I don’t know how young the readership is for our site. Sometimes I slip into a realm of understanding that everyone alive has experienced the things that I have, and I could not be further from fact. Around the turn of the century, the late Regis Philbin was the hostof Who Wants To Be A Millionaire?, a quiz show that was such a phenomenon that it seemed to permeate everyday life. In the year of our lord 1999, the only thing bigger than Millionaire was the impending apocalypse when the new year arrived. The reason the show was the cultural touchstone that it became was because of the stakes, the production of the show, and most of all, its charismatic host. We lost Regis, a true icon of Millennial adolescence, on Saturday at the age of 88.
It’s easy to see why Millionaire was so popular. Everyone could answer those first few questions. The stakes involved made it seem like we were MENSA-caliber for knowing that, in the popular nursery rhyme Hey Diddle Diddle, the cow jumped over the moon and not the Sears Tower. That’s the kind of difficulty a $100 question would bring.
By the time the contestant made it into the thousands, we had to furrow our brows and remember something like what kind of pasta was shaped like a loose coil or what was the sixth planet from the sun. Sure, given the options, we might know it was rotini and Saturn, respectively, but we had to think. All the while, Regis was poking our ribs with some playful banter about getting nervous too early.
The show transported us from our couches into the contestant’s chair like no quiz show had done before. The presentation on screen was so claustrophobic that we could feel the tension in that room. Even when a contestant used their 50/50, it’s not like they cut us a break. The show would ALWAYS provide the correct answer and the one you just couldn’t mentally eliminate. Regis, steward of the screen, would poke the anxiety bear in all of us with a look that projected “I don’t even know what the hell the right answer is!”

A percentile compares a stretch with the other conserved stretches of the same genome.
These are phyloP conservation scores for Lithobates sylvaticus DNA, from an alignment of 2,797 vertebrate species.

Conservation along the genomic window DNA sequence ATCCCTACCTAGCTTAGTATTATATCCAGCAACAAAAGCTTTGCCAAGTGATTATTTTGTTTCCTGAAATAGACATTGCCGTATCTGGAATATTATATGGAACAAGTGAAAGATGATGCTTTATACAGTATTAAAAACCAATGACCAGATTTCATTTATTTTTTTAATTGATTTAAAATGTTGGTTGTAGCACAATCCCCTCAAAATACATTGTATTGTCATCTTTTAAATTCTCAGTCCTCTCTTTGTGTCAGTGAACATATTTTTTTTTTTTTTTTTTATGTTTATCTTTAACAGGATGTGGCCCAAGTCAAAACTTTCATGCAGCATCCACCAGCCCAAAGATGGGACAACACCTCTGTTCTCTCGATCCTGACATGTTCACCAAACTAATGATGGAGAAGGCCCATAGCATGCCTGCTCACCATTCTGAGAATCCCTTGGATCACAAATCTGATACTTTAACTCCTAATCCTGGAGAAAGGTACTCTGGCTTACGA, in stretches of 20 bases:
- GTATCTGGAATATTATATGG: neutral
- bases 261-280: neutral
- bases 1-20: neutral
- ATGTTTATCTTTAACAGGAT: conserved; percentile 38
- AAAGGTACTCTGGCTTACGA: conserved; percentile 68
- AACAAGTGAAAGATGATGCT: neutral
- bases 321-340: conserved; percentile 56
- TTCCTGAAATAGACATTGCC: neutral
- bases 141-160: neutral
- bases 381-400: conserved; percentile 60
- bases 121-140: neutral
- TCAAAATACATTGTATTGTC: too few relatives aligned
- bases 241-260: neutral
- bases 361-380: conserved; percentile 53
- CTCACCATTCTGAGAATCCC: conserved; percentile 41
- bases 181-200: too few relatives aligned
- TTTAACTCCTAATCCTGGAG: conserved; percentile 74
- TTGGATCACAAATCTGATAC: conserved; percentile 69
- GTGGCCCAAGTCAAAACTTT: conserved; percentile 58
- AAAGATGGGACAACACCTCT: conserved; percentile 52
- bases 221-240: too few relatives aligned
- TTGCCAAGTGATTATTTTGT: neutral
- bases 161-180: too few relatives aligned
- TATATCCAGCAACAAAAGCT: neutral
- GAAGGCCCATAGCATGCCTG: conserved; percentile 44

It was an up and down, tantric dance with wealth. One person would make it to $100,000 and falter. Five more would collapse before hitting $5,000. Then you’d just believe in someone. They’d make it to 8:58pm and get the $50,000 question right… only to have to wait until the next show to move up.
It should have gotten old quickly, but it just became more of an everpresent force in American culture. Teachers asked if that was “your final answer”, quizzes with multiple choice questions always had one silly option, much like the early rounds of the show. The phrase “phone a friend” was EVERYWHERE. So was Regis’s face. Not only was he the popular host of the daytime talk show Live! with Regis and Kathy Lee, but he commanded prime time as well. His face, hair, and trademark emphatic, witty delivery of every line was undeniable. Then came the night we all waited for. Hell, I remember watching this live. Everyone did. For those scoring at home, in a few months this iconic television moment can buy its own beer.